Taking a sharp Benz
Buyer power has spoken with the Mercedes-Benz SL facelift, writes KEVIN HEPWORTH
THE biggest midlife facelift in its 50-year history says everything about the latest Mercedes-Benz SL. Just as the mid-sized E-Class got more than 1000 individual changes, the 2008 update and upgrade of the SL has been extensive.
It shows the look-at-me 2001 SL roadster had missed its mark.
The penny dropped for Mercedes, according to passenger-car development chief Hans-Dieter Multhaupt, when 60 per cent of customers specified the AMG sports body kit for their basic SL.
‘‘That is not right,’’ Multhaupt says. ‘‘To be normal, only 30 per cent of customers should want the extra sporty look. This time we have followed this wish.’’
So the revamped SL has a more powerful and efficient V6, optional active steering, a more aggressive front end, restyled interior and — oddly, given the customer message — a 3.0-litre entry-level V6.
‘‘We felt we should sharpen the sporty edge of the car,’’ Multhaupt says.
Apart from the front and interior styling, the steering rack and the spanking 3.5-litre V6, most changes are, at best, subtle.
The grille and general SL stance has been squared-up and under the bonnet — which now has power bumps similar to the original 1954 300SL — is a range of four engines, from the 3.0-litre V6 to the 5.5-litre V12 in the SL600.
‘‘There are no immediate plans to add the SL280 to the Australian range but it will remain under consideration,’’ Mercedes- Benz Australia’s Peter Fedayev says.
Traditionally, the V8 SL500 has dominated Australian sales, but it could come under some pressure from the new high-spinning 3.5-litre V6 in the SL350.
With 232kW — up from 200kW in the superseded engine — and 360Nm the SL350 will slip the 0-100km/h sprint in 6.2 seconds and use 9.9 litres of fuel for each 100km.
That is marginally faster (0.4 second) and marginally more efficient (.4 of a litre) than the outgoing car.
It is, however, considerably more usable and feels a lot better than the raw figures indicate. Not that shabby for a middle-aged athlete in a corporate suit.
There are no changes to the engines at the top end of the bragging tree. The 5.5-litre SL500 and twin-turbo 5.5-litre V12 SL600 retain their 285kW/530Nm and 380kW/830Nm outputs respectively.
The most noticeable change to the cabin is the absence of the deeply scalloped dash, replaced by a flatter treatment with classic-styled dials and new-look, three-spoke steering wheel.
In keeping with a range of other performance models — including Subaru — the instrument needles flip from one side of the dial to the other on start-up before returning to their starting positions.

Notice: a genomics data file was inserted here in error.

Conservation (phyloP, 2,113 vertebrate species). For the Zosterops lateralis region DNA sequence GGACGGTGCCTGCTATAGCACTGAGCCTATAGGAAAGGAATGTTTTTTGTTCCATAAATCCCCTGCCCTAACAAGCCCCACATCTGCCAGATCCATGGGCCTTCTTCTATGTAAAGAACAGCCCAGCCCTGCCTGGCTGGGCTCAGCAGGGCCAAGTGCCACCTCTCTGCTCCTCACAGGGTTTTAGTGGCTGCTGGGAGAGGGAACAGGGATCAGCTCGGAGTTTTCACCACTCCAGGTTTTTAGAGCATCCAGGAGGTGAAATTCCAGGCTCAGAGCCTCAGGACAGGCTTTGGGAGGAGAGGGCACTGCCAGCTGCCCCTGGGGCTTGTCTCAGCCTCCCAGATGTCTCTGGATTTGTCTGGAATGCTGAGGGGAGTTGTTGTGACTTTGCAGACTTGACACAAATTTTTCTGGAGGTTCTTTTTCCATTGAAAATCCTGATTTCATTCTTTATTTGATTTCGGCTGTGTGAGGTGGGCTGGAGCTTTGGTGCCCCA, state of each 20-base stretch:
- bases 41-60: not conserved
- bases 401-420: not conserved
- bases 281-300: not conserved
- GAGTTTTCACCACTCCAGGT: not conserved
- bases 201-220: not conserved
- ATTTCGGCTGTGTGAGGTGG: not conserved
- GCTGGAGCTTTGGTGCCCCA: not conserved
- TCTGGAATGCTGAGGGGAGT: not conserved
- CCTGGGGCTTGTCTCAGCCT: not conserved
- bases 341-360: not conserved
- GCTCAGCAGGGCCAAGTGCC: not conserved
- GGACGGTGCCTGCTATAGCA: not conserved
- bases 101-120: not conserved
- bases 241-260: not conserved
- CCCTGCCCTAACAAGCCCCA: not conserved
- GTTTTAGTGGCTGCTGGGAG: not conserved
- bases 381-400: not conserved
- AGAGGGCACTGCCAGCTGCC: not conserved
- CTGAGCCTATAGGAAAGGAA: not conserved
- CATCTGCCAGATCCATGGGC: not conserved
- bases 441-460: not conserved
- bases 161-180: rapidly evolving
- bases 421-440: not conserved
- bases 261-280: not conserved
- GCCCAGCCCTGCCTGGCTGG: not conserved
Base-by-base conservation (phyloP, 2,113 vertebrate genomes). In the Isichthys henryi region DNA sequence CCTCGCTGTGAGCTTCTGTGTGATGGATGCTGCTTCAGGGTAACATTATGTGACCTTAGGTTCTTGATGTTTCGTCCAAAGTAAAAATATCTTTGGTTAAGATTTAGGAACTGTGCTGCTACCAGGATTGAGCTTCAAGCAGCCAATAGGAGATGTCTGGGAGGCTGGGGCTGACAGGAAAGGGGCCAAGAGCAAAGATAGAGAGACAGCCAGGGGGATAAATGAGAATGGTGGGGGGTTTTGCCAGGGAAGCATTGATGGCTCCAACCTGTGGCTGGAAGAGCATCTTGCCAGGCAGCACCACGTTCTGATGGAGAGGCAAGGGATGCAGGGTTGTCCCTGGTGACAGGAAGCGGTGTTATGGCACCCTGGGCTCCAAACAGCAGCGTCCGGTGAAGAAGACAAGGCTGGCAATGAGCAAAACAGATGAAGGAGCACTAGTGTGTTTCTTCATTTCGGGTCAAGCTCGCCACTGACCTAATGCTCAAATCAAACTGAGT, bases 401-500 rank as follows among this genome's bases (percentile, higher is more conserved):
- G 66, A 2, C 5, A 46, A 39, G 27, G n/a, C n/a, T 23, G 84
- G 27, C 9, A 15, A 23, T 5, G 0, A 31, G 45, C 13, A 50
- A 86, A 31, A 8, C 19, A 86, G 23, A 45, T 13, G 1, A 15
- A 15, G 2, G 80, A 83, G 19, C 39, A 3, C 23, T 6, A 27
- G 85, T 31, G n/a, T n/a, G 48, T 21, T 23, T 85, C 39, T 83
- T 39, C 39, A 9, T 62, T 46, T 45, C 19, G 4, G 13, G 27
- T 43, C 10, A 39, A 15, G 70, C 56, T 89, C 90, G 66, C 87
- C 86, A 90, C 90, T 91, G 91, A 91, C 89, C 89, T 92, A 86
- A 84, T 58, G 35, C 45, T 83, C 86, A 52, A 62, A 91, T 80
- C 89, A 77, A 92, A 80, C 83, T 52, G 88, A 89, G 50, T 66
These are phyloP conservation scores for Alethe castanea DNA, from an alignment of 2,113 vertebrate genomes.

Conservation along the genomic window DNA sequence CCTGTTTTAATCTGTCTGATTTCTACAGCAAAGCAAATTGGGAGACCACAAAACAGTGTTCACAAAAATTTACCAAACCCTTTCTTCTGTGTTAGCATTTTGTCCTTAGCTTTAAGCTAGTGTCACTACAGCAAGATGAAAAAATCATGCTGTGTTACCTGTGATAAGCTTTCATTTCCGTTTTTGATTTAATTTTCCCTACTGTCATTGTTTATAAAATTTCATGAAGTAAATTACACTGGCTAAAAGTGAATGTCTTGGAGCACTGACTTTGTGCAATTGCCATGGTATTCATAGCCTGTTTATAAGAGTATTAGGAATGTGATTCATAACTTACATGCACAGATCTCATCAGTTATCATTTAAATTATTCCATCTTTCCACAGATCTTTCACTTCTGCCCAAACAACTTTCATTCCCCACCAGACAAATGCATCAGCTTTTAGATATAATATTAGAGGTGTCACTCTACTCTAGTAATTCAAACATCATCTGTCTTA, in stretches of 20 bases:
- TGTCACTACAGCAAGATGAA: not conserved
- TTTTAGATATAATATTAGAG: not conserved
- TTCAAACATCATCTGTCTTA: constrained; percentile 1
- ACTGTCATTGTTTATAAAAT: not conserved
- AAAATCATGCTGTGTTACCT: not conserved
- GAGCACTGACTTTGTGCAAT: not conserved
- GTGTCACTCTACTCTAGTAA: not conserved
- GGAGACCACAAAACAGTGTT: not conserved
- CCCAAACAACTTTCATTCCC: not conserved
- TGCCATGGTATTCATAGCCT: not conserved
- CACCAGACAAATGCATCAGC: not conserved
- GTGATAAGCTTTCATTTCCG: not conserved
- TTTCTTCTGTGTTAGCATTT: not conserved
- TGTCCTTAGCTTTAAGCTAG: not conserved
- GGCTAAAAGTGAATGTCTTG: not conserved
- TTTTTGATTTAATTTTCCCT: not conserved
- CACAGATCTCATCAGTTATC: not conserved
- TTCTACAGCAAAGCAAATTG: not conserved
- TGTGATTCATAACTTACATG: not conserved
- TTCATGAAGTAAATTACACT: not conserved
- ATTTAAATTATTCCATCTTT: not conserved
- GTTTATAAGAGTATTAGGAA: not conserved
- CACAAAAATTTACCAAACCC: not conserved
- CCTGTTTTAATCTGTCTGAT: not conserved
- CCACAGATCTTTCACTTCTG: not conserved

The seven-speed gearbox has not been changed except for a software upgrade that makes for slightly quicker changes in manual and blips the gears on downshift in all modes.
An unexpected advantage of that downshift blip is that changes are smoother because of equalisation of shift pressure.
The chassis is unchanged, but there has been some tweaking of the active body control on the top-end cars to provide sharper ride at full tilt but a more refined suspension feel for general duties.
The biggest single difference to the upgraded car is the direct steer — optional on international models but likely to be standard for Australian models.
At the heart of the variable steering is an idea first developed by Dr Arthur Bishop in Sydney almost 50 years ago.
‘‘The beauty of Bishop’s idea was in its simplicity and economy,’’ says Michael Rapp, senior manager for steering-systems developments at Mercedes-Benz.
‘‘There is no need to have sensors for speed input or servo motors or build in great complexity that brings with it the greater risk of component failure . . . the Bishop system is elegant simplicity.’’
Also optional on the international models — and under consideration for Australia— is the Airscarf neckwarming system pioneered on the SLK and a multi-mode intelligent light system.
‘‘I think now we have a very good blend and the right mix for our customers,’’ Multhaupt says.
‘‘They tell us all the time that they do not want a purist sporty car that you can only stand for an hour— the SL is a companion for the whole day.’’
Road warrior: the Mercedes-Benz V8 SL500 has dominated Australian sales, but could face pressure from the new high-spinning 3.5-litre V6 in the SL350.